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Thai Poultry/Catfish Farmers In New Dilemma

by the Fish Site Editor
28 June 2004, at 1:00am

THAILAND - Thailand's poultry farmers affected by last December's outbreak of bird flu are now facing another obstacle. Chicken breeders in Chainat province have refused to distribute hens to small-scale poultry farmers who run a mixed poultry-fish farm, saying catfish were a possible cause of the bird flu outbreak.

Thai Poultry Farmers In New Dilemma - THAILAND - Thailand's poultry farmers affected by last December's outbreak of bird flu are now facing another obstacle. Chicken breeders in Chainat province have refused to distribute hens to small-scale poultry farmers who run a mixed poultry-fish farm, saying catfish were a possible cause of the bird flu outbreak.

Under the contract farming system, chicken breeders give hens to poultry farmers for free and get chicks and eggs in return. But now these breeders are refusing to hand out the hens to farmers for fear that they may die from the virus.

The Office of Agriculture Economics yesterday expressed concern over this misunderstanding.

The OAE said the breeders' refusal to hand out the hens to farmers, who built their chicken coops over fish ponds, would seriously affect the farmers.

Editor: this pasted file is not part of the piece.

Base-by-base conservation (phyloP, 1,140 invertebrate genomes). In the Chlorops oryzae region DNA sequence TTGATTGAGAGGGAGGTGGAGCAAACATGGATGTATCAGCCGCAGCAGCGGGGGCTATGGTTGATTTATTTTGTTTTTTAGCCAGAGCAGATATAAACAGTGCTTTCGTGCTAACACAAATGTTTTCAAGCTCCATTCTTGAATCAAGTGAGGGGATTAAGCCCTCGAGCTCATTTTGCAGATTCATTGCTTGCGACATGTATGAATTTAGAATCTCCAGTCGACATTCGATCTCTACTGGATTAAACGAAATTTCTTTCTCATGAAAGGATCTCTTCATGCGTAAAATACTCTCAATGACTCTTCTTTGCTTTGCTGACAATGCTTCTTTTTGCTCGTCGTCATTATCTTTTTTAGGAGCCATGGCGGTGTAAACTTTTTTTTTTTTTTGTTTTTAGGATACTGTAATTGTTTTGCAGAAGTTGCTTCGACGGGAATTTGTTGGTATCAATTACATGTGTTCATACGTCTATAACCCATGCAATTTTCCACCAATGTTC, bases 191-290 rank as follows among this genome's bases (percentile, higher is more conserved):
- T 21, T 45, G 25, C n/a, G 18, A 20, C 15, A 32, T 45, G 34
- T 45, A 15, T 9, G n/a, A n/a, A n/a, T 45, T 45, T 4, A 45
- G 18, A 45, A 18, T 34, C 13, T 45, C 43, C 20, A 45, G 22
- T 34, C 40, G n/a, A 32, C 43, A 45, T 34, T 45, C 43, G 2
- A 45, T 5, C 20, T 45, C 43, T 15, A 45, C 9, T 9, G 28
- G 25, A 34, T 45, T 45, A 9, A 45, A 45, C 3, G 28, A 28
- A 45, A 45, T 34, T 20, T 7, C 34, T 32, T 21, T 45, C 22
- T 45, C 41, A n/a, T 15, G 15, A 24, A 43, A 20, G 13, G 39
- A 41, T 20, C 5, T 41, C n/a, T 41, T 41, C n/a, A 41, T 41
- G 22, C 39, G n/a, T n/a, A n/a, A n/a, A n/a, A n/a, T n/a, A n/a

The OAE called on the Fisheries and Livestock departments to urgently inform the people there was no risk operating such mixed farm practices.

Integrated poultry farming, where poultry are raised over fish ponds, is a common practice among small-scale poultry farmers with less than 5,000 chickens.

Poultry farmers set up their chicken coops over a five-rai fish pond into which about 100,000 catfish are released. The fish feed on the chicken droppings.

Such farming method helps create additional income for poultry farmers, who can earn more than 100,000 baht a year from selling catfish.

Fisheries department chief Sidhi Boonyaratpalin, insisted that scientific research had proven that the H5N1 strain of bird flu could not jump from fowl to fish or vice versa.

He said since bird flu was wiped out from the country early this year, the department had constantly sampled fish to test for signs of infectious diseases. The results have been completely negative. Mr Sidhi said he would order provincial fisheries officers to explain the matter to confused farmers and chicken breeders that there was no risk.

Source: eFeedLink - 29th June 2004

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